I’ll tell you about the Senate tomorrow. It’s even more peculiar.


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If nobody hears a debate, has it happened? (2 Dec 2005)

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If nobody hears a debate, has it happened? (2 Dec 2005)

Posted on 02 December 2005 by admin

Sigh. Another week, another Conservative going on about the iniquities of the parliamentary boundaries. Despite repeated efforts to explain why it isn’t the solution to their problems, the Conservatives still seem to imagine that the electoral system is biased against them because the boundaries are unfair.

The latest entrant, John Maples, is an intelligent and experienced MP who takes the trouble to listen to evidence, so I have some hopes that the speech on his Ten Minute Rule Bill, the Parliamentary Constituencies (Equalisation) Bill, might be better informed than many other Conservative contributions to the discussion.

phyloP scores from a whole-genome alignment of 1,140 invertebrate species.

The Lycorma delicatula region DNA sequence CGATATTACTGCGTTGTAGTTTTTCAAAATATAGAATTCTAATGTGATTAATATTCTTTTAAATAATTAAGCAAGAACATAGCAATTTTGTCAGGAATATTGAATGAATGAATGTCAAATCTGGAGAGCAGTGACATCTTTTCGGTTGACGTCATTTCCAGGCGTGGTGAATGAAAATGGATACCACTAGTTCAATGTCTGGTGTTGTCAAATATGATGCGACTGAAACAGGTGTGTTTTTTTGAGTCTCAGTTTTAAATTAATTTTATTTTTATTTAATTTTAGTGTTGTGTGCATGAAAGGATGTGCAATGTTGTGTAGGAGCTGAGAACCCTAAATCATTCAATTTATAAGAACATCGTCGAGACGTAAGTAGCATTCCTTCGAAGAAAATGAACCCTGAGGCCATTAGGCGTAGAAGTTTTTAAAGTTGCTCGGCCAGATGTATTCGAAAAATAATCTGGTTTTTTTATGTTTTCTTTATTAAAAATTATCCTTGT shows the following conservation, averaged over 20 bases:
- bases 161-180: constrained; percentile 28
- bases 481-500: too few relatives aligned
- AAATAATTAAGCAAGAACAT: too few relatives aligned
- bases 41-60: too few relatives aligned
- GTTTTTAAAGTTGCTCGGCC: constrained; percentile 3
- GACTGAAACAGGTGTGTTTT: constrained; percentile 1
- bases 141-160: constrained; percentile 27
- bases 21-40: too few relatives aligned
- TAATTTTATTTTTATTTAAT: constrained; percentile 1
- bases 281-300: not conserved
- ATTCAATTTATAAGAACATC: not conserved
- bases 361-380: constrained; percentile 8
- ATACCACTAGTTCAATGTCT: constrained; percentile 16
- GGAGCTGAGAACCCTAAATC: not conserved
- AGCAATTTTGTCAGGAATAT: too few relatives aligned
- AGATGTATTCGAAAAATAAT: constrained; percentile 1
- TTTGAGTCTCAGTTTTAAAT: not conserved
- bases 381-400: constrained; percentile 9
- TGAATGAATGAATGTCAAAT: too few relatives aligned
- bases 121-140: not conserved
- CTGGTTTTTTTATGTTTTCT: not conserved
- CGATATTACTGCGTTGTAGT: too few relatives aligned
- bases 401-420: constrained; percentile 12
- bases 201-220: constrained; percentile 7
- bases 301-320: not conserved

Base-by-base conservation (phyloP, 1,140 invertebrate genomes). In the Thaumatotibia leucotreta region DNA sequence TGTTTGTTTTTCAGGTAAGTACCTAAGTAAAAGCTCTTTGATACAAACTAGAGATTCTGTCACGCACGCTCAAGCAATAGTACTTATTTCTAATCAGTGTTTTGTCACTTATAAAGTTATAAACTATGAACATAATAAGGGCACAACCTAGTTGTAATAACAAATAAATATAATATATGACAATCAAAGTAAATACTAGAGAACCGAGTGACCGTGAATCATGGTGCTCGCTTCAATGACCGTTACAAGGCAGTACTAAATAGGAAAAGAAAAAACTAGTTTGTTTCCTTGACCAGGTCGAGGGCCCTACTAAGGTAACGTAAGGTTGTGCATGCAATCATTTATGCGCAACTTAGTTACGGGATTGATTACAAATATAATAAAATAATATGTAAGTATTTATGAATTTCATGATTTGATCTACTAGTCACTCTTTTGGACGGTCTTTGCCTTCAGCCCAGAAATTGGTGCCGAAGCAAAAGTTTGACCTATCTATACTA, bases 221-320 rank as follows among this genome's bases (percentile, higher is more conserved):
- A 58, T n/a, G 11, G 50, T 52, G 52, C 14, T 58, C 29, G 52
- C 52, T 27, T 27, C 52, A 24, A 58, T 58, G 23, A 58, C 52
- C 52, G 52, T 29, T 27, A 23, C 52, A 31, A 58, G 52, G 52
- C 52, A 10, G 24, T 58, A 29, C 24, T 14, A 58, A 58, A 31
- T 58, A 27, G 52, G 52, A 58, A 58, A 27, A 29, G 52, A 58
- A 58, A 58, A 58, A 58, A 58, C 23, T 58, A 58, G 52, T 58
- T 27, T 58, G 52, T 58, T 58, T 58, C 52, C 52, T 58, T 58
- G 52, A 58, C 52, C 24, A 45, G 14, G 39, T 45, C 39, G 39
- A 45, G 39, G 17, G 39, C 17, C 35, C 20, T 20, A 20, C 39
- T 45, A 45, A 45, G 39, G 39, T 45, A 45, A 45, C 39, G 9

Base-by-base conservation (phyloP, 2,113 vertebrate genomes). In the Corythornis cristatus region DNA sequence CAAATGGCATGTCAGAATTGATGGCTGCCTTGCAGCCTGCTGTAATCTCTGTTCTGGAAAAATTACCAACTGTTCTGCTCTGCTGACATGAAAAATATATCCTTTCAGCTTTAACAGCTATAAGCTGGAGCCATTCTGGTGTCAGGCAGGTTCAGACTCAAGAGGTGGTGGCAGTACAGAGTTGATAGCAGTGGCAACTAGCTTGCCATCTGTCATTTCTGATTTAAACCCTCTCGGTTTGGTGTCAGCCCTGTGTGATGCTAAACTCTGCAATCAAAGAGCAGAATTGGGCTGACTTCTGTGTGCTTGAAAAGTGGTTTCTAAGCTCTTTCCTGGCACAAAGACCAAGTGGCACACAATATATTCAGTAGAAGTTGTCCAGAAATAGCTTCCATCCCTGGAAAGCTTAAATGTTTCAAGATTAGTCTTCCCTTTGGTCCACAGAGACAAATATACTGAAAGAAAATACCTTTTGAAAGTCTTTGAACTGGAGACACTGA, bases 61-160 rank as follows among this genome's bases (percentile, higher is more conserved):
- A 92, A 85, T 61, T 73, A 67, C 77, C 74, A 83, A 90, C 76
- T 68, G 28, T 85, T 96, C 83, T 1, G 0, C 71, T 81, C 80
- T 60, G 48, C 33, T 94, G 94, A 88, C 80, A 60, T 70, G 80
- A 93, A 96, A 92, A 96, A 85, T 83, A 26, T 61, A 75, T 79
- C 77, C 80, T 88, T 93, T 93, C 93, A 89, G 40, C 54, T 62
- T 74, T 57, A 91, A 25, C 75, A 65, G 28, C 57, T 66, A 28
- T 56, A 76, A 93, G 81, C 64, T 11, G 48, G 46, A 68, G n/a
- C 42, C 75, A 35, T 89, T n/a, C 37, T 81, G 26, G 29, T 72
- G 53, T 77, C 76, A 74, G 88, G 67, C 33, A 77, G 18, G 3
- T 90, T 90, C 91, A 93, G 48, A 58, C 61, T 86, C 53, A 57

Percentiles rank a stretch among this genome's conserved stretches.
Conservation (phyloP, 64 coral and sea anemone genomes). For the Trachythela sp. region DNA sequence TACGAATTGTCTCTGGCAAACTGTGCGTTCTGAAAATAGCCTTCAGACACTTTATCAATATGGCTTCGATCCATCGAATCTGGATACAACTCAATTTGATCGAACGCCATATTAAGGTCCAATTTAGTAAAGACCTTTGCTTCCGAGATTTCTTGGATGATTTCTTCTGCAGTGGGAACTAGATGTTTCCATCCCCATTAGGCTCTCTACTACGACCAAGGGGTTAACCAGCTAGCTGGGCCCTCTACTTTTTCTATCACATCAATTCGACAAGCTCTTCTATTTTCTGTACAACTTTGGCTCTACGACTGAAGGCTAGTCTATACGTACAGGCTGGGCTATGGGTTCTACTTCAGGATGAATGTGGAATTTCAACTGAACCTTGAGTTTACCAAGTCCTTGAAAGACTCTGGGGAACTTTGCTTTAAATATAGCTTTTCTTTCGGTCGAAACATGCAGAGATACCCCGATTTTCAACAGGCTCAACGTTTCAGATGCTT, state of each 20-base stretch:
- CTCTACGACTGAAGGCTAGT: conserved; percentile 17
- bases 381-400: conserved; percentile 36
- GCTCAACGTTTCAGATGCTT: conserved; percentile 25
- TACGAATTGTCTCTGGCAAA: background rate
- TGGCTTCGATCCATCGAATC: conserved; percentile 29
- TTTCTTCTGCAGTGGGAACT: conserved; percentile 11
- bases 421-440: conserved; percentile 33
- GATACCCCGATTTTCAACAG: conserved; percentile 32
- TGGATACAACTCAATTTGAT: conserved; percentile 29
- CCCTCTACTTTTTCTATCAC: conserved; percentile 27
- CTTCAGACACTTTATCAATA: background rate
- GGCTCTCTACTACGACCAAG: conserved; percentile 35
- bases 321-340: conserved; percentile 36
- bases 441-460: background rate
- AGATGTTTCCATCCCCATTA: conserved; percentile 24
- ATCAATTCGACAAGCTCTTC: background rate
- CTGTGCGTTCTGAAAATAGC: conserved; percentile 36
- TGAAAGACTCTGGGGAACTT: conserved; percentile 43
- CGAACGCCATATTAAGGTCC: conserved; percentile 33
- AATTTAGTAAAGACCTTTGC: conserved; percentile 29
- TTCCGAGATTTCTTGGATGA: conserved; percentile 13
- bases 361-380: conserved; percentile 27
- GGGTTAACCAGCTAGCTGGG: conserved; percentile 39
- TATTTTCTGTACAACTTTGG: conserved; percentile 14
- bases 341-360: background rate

I hope Maples will note the importance of the distribution of the party’s vote, and differential turnout, in his remarks. I also hope that he will show awareness of some of the problems of equalising constituencies, in terms of frequent reviews and a lack of community identity with a seat. I hope against hope that someone in the debate will point out that the US House of Representatives features the most appalling gerrymandering, despite its seats being of equal size within each state.

But none of it matters – Ten Minute Rule Bills are futile mini-debates on legislation that goes no further. In any case, it’s discussed on Wednesday 7th December, right after David Cameron has had his first tilt at Tony Blair in Prime Minister’s Questions. The Chamber will be empty, apart from Mr Maples and someone who has annoyed the Labour whips and is being punished by having to speak in reply to Mr Maples. Everyone else will be marking Cameron out of ten for his performance in another futile parliamentary ritual. Pointless debates, media spin, misbegotten pseudo-reforms, the weekly joust… And it could be worse. We could be in America, home of equal-sized constituencies. I’ll show you into the House of Horrors next week.

Until then, Schönes Wochenende.